Gaza Infant Dies After Heart Surgery Postponed Due to Cessation of Coordination With Israel

Meanwhile, human rights organizations petition Israel to guarantee freedom of movement for Palestinians regardless of agreements with Palestinian Authority

Jack Khoury
Jack Khoury
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The grandmother of Omar Yagi displays a picture of him in Gaza City, June 22, 2020.
The grandmother of Omar Yagi displays a picture of him in Gaza City, June 22, 2020. Credit: AFP
Jack Khoury
Jack Khoury

An infant from the Gaza Strip died last week, after his scheduled heart surgery in Israel was postponed due to a freeze in coordination between Palestinian organizations and Israel.

Omar Yaghi, who was 8 months old, was supposed to undergo surgery at Sheba Hospital in Tel Hashomer on May 24, but less than a week before the operation the Palestinian Authority declared a cessation of coordination with Israel in protest of its intent to annex West Bank settlements and territories.

The Palestinian Civil Affairs Committee refused to send the family’s request for an exit to the Israeli military unit responsible for civil affairs, the Coordination and Liaison Administration in the Gaza Strip. Omar’s family tried to act indirectly, via Physicians for Human Rights. Israel made an exception and accepted the request from the organization, but did not respond to it.

Another operation was scheduled but three days before, on June 18, Omar died from a cardiac illness.

The family of Omar Yagi look at a TV screen displaying pictures of him in Gaza City, June 22, 2020. Credit: AFP

Yaghi’s story is not unusual, and as Haaretz recently reported, many patients, mainly in Gaza, were harmed by the cessation of coordination between the PA and Israel. Hundreds of Palestinian patients found themselves unable to obtain exit permits for treatment in hospitals in in Israel, the West Bank and East Jerusalem. Several human rights organizations tried assisting, but explained that they could not replace the PA.

The patients under discussion are seriously ill, including many cancer patients. Human rights organizations said that since the freeze by the PA, they receive dozens of requests daily from patients requiring treatments that are unavailable where they live – most from the Gaza Strip. They claim that as a result of the new Palestinian policy, Israeli hospitals have refused to hospitalize patients who underwent transplants in Israel or the West Bank and asked to return for post-surgical rehabilitation.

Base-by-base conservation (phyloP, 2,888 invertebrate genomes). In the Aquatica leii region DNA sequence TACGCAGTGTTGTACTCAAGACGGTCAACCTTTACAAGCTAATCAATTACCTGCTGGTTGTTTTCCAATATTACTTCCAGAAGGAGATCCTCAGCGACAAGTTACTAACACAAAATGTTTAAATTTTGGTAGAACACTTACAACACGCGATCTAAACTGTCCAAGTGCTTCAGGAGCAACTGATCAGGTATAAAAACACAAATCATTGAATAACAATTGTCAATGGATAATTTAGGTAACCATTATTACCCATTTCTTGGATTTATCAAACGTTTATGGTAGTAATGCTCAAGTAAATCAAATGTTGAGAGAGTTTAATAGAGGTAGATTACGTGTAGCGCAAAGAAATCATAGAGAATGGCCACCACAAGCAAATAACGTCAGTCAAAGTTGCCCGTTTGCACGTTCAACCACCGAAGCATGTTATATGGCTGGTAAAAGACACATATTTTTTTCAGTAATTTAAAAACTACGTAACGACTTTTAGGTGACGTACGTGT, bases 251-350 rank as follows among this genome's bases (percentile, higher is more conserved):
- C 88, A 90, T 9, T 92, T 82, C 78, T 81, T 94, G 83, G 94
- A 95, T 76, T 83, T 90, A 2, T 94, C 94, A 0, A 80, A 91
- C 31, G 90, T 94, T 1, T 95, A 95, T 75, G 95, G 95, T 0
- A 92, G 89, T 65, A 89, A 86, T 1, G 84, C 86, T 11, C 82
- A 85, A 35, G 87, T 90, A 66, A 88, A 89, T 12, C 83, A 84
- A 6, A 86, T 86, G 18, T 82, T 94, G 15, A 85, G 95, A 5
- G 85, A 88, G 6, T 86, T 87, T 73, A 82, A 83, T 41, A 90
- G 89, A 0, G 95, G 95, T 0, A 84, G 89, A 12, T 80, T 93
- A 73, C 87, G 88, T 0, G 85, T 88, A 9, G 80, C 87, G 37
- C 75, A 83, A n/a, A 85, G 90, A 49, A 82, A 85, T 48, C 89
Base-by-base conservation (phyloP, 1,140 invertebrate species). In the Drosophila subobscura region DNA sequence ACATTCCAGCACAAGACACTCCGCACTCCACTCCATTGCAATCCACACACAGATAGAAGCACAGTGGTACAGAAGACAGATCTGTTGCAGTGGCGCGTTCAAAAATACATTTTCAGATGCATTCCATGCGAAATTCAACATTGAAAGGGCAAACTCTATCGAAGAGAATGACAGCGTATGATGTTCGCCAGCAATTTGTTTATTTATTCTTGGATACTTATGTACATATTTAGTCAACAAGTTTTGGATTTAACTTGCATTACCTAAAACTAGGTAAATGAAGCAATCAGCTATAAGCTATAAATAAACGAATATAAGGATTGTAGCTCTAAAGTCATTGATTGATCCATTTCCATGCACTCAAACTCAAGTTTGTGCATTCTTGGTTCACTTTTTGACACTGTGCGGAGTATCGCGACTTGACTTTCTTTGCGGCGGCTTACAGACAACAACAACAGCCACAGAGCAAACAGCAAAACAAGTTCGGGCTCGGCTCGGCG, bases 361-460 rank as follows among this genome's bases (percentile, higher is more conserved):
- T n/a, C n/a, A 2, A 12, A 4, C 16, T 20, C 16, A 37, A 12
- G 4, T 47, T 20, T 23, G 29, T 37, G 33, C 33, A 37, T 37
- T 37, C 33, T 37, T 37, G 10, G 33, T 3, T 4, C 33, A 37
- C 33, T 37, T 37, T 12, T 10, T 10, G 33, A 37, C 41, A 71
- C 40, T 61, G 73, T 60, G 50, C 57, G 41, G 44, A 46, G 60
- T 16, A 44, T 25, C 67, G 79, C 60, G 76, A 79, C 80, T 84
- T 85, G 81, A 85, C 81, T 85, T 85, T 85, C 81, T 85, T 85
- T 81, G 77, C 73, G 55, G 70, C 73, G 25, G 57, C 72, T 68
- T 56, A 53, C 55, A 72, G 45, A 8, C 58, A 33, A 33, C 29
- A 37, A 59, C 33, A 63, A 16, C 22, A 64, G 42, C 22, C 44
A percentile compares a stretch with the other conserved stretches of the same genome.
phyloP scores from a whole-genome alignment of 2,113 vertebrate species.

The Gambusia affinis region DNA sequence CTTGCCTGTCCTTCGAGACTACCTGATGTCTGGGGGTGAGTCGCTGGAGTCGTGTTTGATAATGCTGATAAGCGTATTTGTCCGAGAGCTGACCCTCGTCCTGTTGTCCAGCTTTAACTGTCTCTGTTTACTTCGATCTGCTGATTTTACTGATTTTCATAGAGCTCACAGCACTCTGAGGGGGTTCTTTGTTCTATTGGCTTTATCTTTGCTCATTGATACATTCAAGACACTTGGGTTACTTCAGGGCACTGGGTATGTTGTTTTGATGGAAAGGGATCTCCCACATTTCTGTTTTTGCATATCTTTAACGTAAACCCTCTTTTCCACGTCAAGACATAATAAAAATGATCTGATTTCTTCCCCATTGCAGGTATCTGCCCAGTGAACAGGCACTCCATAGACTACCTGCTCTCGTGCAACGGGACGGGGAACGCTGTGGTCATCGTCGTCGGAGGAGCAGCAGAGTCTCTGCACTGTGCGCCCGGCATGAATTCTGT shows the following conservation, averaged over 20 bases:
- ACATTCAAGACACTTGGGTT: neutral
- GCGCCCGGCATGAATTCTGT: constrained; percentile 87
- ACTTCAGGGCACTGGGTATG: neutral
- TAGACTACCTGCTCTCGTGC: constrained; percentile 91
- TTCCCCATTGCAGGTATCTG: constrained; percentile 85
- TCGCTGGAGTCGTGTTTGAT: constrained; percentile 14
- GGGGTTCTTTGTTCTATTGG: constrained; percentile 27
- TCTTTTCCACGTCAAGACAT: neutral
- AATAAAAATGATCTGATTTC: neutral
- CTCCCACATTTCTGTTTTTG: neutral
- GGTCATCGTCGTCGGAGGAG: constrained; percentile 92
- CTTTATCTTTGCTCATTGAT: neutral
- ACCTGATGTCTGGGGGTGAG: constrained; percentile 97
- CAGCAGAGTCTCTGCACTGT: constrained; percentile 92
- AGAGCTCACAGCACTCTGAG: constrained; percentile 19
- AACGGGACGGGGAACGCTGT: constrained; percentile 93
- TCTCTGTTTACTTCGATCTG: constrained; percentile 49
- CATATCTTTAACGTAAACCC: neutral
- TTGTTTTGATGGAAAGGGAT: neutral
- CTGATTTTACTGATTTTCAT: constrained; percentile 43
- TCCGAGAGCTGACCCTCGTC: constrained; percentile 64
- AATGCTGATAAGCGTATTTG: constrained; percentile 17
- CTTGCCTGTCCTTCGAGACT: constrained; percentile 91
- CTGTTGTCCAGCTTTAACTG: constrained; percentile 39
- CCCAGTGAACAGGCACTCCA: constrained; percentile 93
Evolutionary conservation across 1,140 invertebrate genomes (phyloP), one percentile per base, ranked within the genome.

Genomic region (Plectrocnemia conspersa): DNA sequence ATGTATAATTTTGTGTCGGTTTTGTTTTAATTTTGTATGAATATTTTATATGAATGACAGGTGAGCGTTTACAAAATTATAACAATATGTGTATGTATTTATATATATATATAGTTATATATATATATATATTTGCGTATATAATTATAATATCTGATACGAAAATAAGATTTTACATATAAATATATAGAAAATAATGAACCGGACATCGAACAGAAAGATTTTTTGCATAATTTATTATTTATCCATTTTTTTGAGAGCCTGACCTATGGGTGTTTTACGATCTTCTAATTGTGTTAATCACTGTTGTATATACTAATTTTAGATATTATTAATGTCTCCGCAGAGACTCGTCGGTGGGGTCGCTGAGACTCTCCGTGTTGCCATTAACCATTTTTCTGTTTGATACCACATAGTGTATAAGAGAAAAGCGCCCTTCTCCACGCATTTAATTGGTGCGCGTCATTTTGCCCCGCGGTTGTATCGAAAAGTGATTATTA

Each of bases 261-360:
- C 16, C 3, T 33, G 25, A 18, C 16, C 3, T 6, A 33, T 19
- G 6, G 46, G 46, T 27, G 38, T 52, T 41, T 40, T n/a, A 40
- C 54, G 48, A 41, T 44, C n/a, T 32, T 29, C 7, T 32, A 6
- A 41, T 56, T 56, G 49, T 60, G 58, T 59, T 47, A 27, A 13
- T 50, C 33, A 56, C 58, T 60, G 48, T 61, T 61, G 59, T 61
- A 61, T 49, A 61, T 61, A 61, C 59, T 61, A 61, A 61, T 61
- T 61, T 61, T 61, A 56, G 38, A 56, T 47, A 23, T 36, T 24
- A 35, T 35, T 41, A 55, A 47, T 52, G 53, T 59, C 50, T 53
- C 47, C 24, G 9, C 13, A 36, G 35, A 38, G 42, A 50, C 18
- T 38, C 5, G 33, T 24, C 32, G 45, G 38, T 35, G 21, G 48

The PA is working to provide for the needs of the patients in Gaza hospitals, and that some are sent to international organizations such as the Red Cross if treatment is unavailable in Gaza hospitals.

“As always in every such battle, we are paying the price,” a Gaza resident whose daughter is battling cancer told Haaretz. “The PA wants to pressure Israel and stops the coordination and Israel conditions every exit on coordination with the PA in order to pressure it. There are also power struggles between the PA and Hamas over support for the Gaza health care system,” the father said, “We’re paying a high price that will also cost human lives.”

Due to the death of the infant and other similar cases, human rights organizations recently turned to Defense Minister Benny Gantz, and the Coordinator of Government Activities in the Territories (COGAT) Maj. Gen. Kamil Abu Rukun, demanding a guarantee of freedom of movement for Palestinians who have to leave Gaza, without having to depend on Palestinian coordination organizations. The request was also sent to Attorney General Avichai Mendelblit.

In the letter, Physicians for Human Rights, HaMoked, the Association for Civil Rights in Israel, Gisha and Adalah demanded that Israel immediately waive the bureaucratic restrictions for submitting requests for entry permits, and enable immediate entry from Gaza for medical and humanitarian purposes.

The organizations are also demanding that Israel arrange a new mechanism, through which Gaza residents will be able to submit requests for exit permits without resorting to the Civil Affairs Committee, and make details of the new mechanism available to the public.

“It was Israel that created the permits regime,” said the organizations, “and it decides independently and exclusively on criteria for issuing them. The PA, through the Civil Affairs Committee, is only a secondary factor, responsible for regulating movement. Therefore, a cessation of the committee’s coordination activity doesn’t change Israel’s obligations and doesn’t reduce its obligation to ensure the continuation of traffic at the border crossing.”

Israeli sources confirmed in a conversation with Haaretz that as of today, there is no entity with which they can work in an orderly manner. Since the declaration of a coordination freeze, they say, individual coordination is carried out via human rights and international organizations.

COGAT headquarters said in response: “As a policy, COGAT keeps allowing, also at these times, entrance of residents from the Gaza Strip for life-saving medical treatment and in other humanitarian cases.” They said that the Erez Crossing is “ready and well prepared” to facilitate transfers.

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